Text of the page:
|By Jeremy Geelan||
|January 21, 2009 09:15 AM EST||
Two days before the single largest drop in the history of the stock market, Jason Calacanis - former Weblogs Inc. co-founder (and GM of Netscape) - wrote a lengthy blog post aimed at inspiring folks at startup companies "to get focused and to save as many as possible from hitting the wall." As Calacanis reminded readers of his blog, "Great entrepreneurs build value and market-share in down markets."
We recently asked a selection of the industry's brightest minds what their own advice would be in these troubled times, and assembled it into a ten-point guide for software vendors, entrepreneurs, and startups to riding out a recession.
Tip #1: Prioritize Harvesting Existing Assets and Opportunities
This comes from the Jeremy Chone, CTO of Nexaweb Technologies, a VC-funded software provider that offers the industry’s most comprehensive application platform for mission-critical rich enterprise web and desktop applications.
Chone's recommendation is as follows: "Prioritize harvesting existing assets and opportunities over generating new ones."
A seasoned software executive with more than 10 years of technical and business experience in major software companies such as Netscape, Oracle and Adobe, Chone joined Nexaweb from Adobe Flex where he was director of product management and strategy with responsibility for defining product strategy and creating a roadmap to help Adobe establish itself as the leading Rapid and Rich Internet Application platform provider.
Tip #2: "Plan for the Worst"
Mitchell Kertzman, of San Francisco-based Hummer Winblad Venture Partners, is adamant that "In this environment, cash is king." Accordingly his advice is harsh but realistic:
"I would plan for the worst – if it turns out to be not as bad, you can always hire and grow, but if it turns out to be as bad as people fear, you won’t be able to get back the cash you overspent."
Kertzman - a Managing Director at Hummer Winblad and who founded and was CEO of Powersoft, which merged with Sybase in February 1995 - acknowledges that every company is different, of course. "If you have customers, product and a repeatable business model," he adds, "I’d just be conservative. If you haven’t got any of those three, I’d hunker down to make sure you survive when the market develops or returns."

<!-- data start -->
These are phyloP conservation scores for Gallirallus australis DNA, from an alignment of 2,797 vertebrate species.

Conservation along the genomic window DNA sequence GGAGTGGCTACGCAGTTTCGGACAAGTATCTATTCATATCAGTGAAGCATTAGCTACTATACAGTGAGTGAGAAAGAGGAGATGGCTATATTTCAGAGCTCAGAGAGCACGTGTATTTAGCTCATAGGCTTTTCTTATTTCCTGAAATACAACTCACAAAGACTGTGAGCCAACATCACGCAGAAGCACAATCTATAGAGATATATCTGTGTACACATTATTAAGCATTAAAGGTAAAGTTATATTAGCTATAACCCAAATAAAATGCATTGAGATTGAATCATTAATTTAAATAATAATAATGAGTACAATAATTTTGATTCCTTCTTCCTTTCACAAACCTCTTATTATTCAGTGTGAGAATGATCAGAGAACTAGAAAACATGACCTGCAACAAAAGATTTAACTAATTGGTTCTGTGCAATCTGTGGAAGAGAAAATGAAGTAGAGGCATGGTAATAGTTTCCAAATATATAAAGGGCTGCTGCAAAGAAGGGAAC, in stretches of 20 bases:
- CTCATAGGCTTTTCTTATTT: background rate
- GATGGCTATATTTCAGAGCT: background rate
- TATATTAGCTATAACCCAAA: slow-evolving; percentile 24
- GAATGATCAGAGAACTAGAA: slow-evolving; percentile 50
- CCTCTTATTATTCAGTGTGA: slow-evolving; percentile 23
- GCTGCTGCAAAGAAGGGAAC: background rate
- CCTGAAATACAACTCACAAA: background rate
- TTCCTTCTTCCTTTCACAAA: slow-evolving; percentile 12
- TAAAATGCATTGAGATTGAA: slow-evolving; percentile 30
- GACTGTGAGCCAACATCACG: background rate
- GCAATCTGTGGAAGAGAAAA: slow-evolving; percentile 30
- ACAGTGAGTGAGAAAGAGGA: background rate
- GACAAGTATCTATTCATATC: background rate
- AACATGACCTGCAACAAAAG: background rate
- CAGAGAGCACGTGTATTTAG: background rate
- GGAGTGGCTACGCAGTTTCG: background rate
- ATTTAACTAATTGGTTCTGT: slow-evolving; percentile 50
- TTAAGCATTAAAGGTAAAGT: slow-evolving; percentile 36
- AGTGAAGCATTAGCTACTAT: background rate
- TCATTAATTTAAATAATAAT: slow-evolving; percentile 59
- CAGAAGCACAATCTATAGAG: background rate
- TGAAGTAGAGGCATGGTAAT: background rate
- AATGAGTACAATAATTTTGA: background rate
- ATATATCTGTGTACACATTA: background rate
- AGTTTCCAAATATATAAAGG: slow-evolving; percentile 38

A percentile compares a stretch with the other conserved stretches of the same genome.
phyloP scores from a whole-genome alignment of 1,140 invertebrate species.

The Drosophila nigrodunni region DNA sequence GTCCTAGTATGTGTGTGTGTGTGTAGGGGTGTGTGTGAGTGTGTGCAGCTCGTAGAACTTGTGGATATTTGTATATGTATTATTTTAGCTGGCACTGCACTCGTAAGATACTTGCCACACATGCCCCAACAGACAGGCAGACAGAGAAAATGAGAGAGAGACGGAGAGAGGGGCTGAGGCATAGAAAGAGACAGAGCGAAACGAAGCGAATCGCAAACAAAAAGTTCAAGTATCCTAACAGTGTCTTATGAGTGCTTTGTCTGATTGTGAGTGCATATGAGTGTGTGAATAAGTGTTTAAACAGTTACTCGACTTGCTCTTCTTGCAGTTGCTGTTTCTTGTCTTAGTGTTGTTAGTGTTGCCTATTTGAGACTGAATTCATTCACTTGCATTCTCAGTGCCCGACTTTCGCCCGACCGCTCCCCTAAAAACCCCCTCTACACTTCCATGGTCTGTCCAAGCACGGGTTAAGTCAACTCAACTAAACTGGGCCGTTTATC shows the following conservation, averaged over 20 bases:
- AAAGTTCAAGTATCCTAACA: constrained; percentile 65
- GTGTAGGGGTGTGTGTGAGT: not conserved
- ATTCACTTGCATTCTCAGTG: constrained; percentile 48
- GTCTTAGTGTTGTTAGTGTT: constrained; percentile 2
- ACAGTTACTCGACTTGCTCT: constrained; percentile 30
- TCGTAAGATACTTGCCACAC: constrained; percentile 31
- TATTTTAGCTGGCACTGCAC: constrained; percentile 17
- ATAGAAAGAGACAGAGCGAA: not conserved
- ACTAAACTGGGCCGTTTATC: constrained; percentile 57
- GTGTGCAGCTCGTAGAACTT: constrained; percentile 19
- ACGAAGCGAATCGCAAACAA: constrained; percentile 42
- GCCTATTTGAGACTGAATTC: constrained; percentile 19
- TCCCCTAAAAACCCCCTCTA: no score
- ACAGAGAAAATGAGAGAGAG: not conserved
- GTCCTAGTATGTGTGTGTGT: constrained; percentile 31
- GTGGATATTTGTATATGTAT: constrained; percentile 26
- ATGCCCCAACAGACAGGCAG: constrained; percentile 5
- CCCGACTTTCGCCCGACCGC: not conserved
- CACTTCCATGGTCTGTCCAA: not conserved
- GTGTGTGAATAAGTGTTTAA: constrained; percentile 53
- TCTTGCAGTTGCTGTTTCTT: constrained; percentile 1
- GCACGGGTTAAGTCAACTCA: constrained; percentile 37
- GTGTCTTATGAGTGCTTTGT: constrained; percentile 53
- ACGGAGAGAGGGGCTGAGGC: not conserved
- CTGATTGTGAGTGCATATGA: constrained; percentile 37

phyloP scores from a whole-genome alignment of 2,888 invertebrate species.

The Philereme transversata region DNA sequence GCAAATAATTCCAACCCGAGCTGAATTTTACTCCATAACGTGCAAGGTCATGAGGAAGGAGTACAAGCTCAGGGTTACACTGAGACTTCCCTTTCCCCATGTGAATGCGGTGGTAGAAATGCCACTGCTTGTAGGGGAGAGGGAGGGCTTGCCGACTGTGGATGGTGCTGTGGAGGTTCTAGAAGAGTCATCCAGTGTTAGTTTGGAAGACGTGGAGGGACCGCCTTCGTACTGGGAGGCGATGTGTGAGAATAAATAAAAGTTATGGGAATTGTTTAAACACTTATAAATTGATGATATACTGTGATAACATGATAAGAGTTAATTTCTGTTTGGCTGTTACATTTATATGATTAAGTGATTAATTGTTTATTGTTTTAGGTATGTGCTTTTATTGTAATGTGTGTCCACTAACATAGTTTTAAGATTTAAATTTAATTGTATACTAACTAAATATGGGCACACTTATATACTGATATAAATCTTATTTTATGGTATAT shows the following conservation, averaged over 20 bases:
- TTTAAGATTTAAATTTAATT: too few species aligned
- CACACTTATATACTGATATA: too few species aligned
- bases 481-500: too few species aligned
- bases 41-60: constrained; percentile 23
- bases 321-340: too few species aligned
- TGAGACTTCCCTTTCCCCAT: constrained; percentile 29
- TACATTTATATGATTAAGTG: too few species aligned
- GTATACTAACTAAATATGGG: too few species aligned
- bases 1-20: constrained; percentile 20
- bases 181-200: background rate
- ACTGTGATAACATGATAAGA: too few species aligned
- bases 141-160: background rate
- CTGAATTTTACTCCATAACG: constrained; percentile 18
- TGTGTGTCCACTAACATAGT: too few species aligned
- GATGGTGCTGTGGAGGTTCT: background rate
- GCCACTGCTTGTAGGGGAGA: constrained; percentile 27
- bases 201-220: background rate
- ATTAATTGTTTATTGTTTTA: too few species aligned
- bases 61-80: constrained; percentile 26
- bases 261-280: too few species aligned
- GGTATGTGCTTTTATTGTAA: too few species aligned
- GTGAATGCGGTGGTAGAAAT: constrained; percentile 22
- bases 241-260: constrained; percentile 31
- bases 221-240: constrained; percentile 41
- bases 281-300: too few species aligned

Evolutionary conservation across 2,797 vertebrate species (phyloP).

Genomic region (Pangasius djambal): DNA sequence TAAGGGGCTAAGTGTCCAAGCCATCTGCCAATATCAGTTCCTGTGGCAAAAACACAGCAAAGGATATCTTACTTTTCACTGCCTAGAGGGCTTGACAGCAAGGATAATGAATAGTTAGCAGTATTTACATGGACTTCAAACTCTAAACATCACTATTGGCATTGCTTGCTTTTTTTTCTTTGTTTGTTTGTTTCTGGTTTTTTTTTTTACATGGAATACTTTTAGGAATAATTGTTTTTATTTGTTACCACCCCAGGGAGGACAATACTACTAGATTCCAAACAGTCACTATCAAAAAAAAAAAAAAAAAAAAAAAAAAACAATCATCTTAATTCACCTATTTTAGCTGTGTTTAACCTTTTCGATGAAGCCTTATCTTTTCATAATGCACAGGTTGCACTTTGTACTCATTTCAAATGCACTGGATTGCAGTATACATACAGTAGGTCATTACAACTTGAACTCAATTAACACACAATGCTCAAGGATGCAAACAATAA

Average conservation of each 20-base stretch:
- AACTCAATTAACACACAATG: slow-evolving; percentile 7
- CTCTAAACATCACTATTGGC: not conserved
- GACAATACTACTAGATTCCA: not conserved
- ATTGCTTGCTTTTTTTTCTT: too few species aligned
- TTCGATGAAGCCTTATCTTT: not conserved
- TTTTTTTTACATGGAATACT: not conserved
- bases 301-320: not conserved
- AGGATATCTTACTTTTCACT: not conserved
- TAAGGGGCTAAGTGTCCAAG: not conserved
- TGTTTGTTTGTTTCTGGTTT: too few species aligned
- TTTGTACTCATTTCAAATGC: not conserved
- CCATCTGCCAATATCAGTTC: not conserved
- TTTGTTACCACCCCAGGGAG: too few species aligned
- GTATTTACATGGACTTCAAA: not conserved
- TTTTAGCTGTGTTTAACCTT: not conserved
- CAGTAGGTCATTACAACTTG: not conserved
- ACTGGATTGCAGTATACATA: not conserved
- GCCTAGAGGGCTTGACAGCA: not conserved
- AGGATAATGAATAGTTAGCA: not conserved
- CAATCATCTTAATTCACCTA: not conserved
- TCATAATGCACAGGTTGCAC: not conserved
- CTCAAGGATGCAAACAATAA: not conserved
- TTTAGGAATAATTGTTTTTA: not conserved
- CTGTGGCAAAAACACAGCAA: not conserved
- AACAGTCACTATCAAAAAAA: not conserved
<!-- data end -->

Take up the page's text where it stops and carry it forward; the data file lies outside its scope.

Tip #3: "Focus on Helping Your Customers' Bottom Line"
Another industry veteran, Jnan Dash - now Chief Strategy Officer of Curl, Inc. - insists that nothing matters more right now than for a software vendor to be able to answer the question "What are you doing to reduce my TCO (total cost of ownership) - to help my bottom line?"
In Dash's experience, the most common thing said during a recession is as follows: "Don't give me all this 'cool technology' b-s." and "I am not looking for solutions looking for problems, thank you." So software needs to be demonstrably valuable to the company investing in it, or being asked to do so.
Tip #4: "Get Revenue Control"
Chris Keene, now Chairman and CEO of WaveMaker and formerly the founder of Persistence Software (sold in 2004 to Progress), says that he used to have a CFO who liked to say “we have no problems that can’t be overcome with more revenue.”
This advice is something he passes on in these turbulent times:
"Although cost controls are important in a downturn, I believe it is even more important to get revenue control. This requires a very tactical approach to staying alive through a few strategic deals."
Keene then zeroes in on an action plan that will resonate with anyone and everyone reading this article:
"What big strategic deals can you personally close to keep your company afloat? What professional services engagements can you sign to help pay for your staff? Who are the customers who are most dependent on you and how can you team with them to deliver concrete value to them while continuing to evolve your product."
See next page for Recession-Beating Advice from Jeff Haynie, Founder & CEO of Appcelerator; John Crupi, CTO of JackBe; Anthony Franco, President of EffectiveUI; Chris Heidelberger, CEO of Nexaweb; and Jason Calacanis, former Weblogs Inc. co-founder (and GM of Netscape)
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